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Cunningham, Marnatti, & Moran 1

Drew Cunningham, Daniel Marnatti, and Skyler Moran


Dr. Fosl
PHIL-3404
2/17/15

Russells Transcendental Argument


Bertrand Russell is a philosopher whose works relate largely to the fields of mathematics,
epistemology, and logic. He was one of the pioneers in the field of analytic philosophy and his
works paved the way for many other thinkers of the 20th century. His first work relating to the
field of philosophy of mathematics was An Essay on the Foundations of Geometry (EFG), and it
is this work that the chapter in A.C. Graylings Scepticism and the Possibility of Knowledge
entitled Russells Transcendental Argument is focused on. In this chapter Grayling examines
the argument that Russell makes that fits the definition of a transcendental argument. He also
works with George Edward (G.E.) Moores objections to the views that Russell puts forth in
EFG. It is this objection that Grayling mainly works with in trying to show how his
misunderstanding of the views Russell has in EFG led to epistemological issues for Russell later
on in his philosophical career (Grayling 86).
Within EFG, Russell was attempting to perform a Hegelian inspired task of synthesizing
science and philosophy that was Kantian in its goal (83). Russells goal was trying to analyze the
roots of geometry via a lens of Kant with recent scientific findings in mind. The Kantian leanings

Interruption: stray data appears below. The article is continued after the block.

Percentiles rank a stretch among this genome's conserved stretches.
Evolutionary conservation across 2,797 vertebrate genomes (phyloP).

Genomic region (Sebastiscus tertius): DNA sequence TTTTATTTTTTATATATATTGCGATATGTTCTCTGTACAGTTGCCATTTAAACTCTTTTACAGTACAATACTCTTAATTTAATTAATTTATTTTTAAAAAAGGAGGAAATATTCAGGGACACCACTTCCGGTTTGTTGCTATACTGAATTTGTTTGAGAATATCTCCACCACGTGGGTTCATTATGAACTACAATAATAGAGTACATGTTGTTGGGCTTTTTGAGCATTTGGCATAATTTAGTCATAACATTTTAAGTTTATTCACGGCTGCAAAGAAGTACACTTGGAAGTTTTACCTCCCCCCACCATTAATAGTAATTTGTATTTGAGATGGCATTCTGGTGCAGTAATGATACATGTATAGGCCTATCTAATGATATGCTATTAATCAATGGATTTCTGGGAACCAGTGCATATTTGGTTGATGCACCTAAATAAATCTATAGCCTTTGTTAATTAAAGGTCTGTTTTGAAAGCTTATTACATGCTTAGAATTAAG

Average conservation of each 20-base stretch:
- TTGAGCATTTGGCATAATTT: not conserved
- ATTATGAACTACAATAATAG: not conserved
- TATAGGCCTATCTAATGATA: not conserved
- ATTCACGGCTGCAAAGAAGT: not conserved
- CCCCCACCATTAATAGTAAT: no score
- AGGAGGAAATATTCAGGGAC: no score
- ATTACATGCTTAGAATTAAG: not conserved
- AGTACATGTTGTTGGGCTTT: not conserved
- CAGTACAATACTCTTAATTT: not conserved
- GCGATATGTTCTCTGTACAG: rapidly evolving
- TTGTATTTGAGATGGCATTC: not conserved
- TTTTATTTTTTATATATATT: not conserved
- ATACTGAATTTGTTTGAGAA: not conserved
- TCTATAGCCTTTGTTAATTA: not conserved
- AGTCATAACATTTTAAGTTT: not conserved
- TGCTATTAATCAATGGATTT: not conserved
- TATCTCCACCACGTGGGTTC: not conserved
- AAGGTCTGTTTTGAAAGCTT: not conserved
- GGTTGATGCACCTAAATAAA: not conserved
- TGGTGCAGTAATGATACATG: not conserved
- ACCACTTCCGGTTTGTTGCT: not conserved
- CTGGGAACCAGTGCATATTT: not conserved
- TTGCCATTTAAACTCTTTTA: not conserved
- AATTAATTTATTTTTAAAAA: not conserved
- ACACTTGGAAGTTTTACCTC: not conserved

of Russells inquiries was his acceptance of the form of externality that was present in the
condition for forming a priori synthetic judgments. This was change of Kants original thesis and
Russell argued, that the possibility of such experience rests not just on the constitution of

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sensibility but on the worlds receptiveness to the adjectives we impose on it (89). The crux of
Russells argument lays in this conception of externality and how it works to form a
transcendental argument.
For Russell, an a priori concept is one that is logically presupposed to experience,
which differs slightly form a Kantian outlook on synthetic judgments (91). This is highlighted in
the main argument that he posits in EFG. The transcendental argument of Russell is as follows:
Knowledge starts from sense experience, the objects of sense experience are complex, whatever
is complex has parts, parts have to be mutually external to one another, and therefore a form of
externality is logically prior to experience (92). To put this in the simplest reduced form a
transcendental argument would read: B is a necessary condition for A, and since A is true/exists,
then B must be true/exist. Russell uses this type of argument to discuss the presupposition is
logically consistent with a priori judgments. He is not using this argument to posit that there is a
verification of truth going on based on the presuppositional relationship between A and B. From
an epistemological standpoint, this places Russell as an anti-realist (109).
G.E. Moore, when reading EFG, took Russells argument as something that he was not in
fact saying, and this is the main focus of Graylings approach in this chapter. There is a
fundamental misunderstanding by Moore, whose critiques affected Russells epistemological
views after EFG, and Grayling believes that it comes from the necessary condition conundrum.
Moore takes the presupposition of B being a necessary condition for A to mean that if B is not
true/does not exist, and then A must follow in the same path. This is what leads him to discuss